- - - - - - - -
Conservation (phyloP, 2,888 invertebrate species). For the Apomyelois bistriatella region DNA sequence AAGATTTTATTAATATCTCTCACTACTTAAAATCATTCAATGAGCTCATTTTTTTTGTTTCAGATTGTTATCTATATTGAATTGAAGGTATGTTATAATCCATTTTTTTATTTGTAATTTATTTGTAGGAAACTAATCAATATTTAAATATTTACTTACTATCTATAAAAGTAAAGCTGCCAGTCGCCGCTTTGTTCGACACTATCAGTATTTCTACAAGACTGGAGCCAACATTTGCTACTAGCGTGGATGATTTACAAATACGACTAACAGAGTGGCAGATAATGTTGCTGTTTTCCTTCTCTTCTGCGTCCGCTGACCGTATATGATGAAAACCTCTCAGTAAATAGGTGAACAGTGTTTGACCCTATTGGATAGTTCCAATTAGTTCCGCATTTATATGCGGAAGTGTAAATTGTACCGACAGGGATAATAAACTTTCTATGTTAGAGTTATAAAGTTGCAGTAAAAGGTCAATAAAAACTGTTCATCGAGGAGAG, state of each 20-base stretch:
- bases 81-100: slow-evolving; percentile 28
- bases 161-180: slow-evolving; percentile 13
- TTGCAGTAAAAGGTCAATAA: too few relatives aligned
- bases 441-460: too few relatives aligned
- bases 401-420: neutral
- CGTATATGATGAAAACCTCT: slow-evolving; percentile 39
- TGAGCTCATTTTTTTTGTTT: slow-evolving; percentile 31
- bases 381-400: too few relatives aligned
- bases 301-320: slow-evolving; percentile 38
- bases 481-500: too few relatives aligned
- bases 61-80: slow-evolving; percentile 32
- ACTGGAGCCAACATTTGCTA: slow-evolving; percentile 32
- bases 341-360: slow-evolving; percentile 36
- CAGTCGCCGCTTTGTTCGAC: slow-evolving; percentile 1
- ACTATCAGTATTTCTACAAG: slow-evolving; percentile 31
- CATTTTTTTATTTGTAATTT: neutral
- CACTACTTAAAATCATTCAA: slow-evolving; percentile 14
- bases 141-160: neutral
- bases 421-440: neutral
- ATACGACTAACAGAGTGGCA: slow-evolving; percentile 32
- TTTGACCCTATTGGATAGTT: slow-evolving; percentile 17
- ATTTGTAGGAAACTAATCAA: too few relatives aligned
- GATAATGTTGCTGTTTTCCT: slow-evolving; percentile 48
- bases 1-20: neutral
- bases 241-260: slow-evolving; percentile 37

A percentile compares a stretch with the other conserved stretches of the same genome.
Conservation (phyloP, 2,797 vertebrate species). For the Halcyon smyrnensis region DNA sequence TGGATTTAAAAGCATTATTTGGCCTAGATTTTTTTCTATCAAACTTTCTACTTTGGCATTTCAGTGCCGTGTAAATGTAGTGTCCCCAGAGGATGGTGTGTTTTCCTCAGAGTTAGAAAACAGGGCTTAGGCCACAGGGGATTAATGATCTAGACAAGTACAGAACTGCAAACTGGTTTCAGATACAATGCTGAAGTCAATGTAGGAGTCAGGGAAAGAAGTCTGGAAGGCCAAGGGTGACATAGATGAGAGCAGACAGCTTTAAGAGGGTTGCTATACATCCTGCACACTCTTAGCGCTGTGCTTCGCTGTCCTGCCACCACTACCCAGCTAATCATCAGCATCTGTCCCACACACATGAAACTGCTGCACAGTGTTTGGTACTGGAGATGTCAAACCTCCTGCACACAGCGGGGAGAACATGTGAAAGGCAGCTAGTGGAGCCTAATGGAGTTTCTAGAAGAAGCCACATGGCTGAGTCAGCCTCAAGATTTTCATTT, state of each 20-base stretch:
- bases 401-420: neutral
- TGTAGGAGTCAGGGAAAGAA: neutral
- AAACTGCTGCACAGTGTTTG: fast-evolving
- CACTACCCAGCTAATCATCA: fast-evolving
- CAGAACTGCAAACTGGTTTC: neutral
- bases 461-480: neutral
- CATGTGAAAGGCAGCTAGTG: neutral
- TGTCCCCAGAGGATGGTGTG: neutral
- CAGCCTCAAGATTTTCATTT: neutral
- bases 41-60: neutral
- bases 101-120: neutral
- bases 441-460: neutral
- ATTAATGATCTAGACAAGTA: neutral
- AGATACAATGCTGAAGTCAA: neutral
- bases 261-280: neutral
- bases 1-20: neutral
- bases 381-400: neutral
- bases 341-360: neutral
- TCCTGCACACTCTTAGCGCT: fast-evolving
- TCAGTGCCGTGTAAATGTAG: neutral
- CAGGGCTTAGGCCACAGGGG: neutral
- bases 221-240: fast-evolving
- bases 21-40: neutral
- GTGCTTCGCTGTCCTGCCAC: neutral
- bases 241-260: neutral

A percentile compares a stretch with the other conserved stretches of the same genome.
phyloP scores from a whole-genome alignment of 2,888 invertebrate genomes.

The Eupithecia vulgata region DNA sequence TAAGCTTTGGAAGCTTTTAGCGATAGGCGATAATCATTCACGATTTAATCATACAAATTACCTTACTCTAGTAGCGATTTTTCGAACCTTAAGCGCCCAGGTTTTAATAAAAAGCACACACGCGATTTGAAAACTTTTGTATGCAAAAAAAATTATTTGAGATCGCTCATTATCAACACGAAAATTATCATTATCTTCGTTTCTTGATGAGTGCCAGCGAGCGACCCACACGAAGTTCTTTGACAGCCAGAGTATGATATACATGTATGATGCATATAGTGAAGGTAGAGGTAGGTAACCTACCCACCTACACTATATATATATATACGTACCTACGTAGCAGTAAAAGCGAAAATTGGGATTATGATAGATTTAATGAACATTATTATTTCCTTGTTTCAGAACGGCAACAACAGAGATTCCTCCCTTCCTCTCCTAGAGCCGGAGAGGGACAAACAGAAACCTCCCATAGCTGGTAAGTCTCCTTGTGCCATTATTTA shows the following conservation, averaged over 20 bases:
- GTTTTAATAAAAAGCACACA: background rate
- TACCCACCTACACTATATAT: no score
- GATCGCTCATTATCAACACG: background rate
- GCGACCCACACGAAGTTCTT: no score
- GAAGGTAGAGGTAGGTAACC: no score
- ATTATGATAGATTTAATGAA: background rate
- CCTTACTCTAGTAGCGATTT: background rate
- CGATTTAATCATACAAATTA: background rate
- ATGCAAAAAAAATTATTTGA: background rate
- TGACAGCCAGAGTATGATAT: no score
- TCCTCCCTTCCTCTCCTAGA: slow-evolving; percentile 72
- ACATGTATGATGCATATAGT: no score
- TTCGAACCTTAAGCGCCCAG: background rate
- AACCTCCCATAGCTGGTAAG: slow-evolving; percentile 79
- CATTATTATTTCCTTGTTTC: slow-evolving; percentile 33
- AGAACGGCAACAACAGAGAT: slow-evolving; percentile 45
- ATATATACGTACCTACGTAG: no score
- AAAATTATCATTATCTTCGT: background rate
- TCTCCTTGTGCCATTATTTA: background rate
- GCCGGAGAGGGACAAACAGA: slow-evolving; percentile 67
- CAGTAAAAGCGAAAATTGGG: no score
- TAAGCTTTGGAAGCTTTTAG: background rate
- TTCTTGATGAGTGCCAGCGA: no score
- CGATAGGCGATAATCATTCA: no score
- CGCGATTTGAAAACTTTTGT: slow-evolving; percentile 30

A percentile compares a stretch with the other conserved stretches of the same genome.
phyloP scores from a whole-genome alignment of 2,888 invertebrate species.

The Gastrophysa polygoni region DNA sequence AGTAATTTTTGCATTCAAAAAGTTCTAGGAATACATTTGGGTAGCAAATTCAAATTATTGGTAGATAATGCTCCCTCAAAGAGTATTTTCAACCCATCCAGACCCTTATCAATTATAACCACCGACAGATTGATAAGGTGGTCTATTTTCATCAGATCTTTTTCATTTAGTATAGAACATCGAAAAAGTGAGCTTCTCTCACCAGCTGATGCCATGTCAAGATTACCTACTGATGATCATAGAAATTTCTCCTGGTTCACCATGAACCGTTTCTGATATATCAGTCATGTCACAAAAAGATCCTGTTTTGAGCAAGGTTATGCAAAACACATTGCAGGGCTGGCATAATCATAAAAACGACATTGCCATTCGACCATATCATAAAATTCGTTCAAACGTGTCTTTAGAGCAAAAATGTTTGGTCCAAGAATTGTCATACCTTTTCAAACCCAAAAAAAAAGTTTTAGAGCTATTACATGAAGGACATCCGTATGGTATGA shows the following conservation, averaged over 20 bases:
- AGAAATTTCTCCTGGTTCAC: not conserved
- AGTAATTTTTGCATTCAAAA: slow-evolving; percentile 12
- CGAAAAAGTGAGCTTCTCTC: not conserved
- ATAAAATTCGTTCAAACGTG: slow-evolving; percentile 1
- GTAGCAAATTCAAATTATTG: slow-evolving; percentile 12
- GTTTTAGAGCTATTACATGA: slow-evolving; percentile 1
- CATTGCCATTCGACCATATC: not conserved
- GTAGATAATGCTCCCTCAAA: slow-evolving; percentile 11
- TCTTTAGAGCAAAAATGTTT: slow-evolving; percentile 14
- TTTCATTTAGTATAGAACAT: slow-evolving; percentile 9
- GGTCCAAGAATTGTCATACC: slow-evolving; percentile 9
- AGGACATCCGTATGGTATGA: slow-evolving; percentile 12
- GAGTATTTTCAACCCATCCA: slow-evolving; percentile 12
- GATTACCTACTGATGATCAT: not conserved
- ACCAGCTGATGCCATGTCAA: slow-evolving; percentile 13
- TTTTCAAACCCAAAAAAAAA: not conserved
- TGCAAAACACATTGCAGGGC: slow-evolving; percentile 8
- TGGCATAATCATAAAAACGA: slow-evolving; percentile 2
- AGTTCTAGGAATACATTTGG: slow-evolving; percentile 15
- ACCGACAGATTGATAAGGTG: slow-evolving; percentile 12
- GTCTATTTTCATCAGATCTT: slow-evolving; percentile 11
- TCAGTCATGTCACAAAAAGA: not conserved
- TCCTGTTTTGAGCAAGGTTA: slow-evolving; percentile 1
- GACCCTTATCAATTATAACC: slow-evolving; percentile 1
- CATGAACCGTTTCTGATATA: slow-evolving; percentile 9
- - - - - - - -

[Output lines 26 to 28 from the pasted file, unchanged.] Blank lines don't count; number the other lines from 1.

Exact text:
- bases 241-260: slow-evolving; percentile 37

A percentile compares a stretch with the other conserved stretches of the same genome.
Conservation (phyloP, 2,797 vertebrate species). For the Halcyon smyrnensis region DNA sequence TGGATTTAAAAGCATTATTTGGCCTAGATTTTTTTCTATCAAACTTTCTACTTTGGCATTTCAGTGCCGTGTAAATGTAGTGTCCCCAGAGGATGGTGTGTTTTCCTCAGAGTTAGAAAACAGGGCTTAGGCCACAGGGGATTAATGATCTAGACAAGTACAGAACTGCAAACTGGTTTCAGATACAATGCTGAAGTCAATGTAGGAGTCAGGGAAAGAAGTCTGGAAGGCCAAGGGTGACATAGATGAGAGCAGACAGCTTTAAGAGGGTTGCTATACATCCTGCACACTCTTAGCGCTGTGCTTCGCTGTCCTGCCACCACTACCCAGCTAATCATCAGCATCTGTCCCACACACATGAAACTGCTGCACAGTGTTTGGTACTGGAGATGTCAAACCTCCTGCACACAGCGGGGAGAACATGTGAAAGGCAGCTAGTGGAGCCTAATGGAGTTTCTAGAAGAAGCCACATGGCTGAGTCAGCCTCAAGATTTTCATTT, state of each 20-base stretch: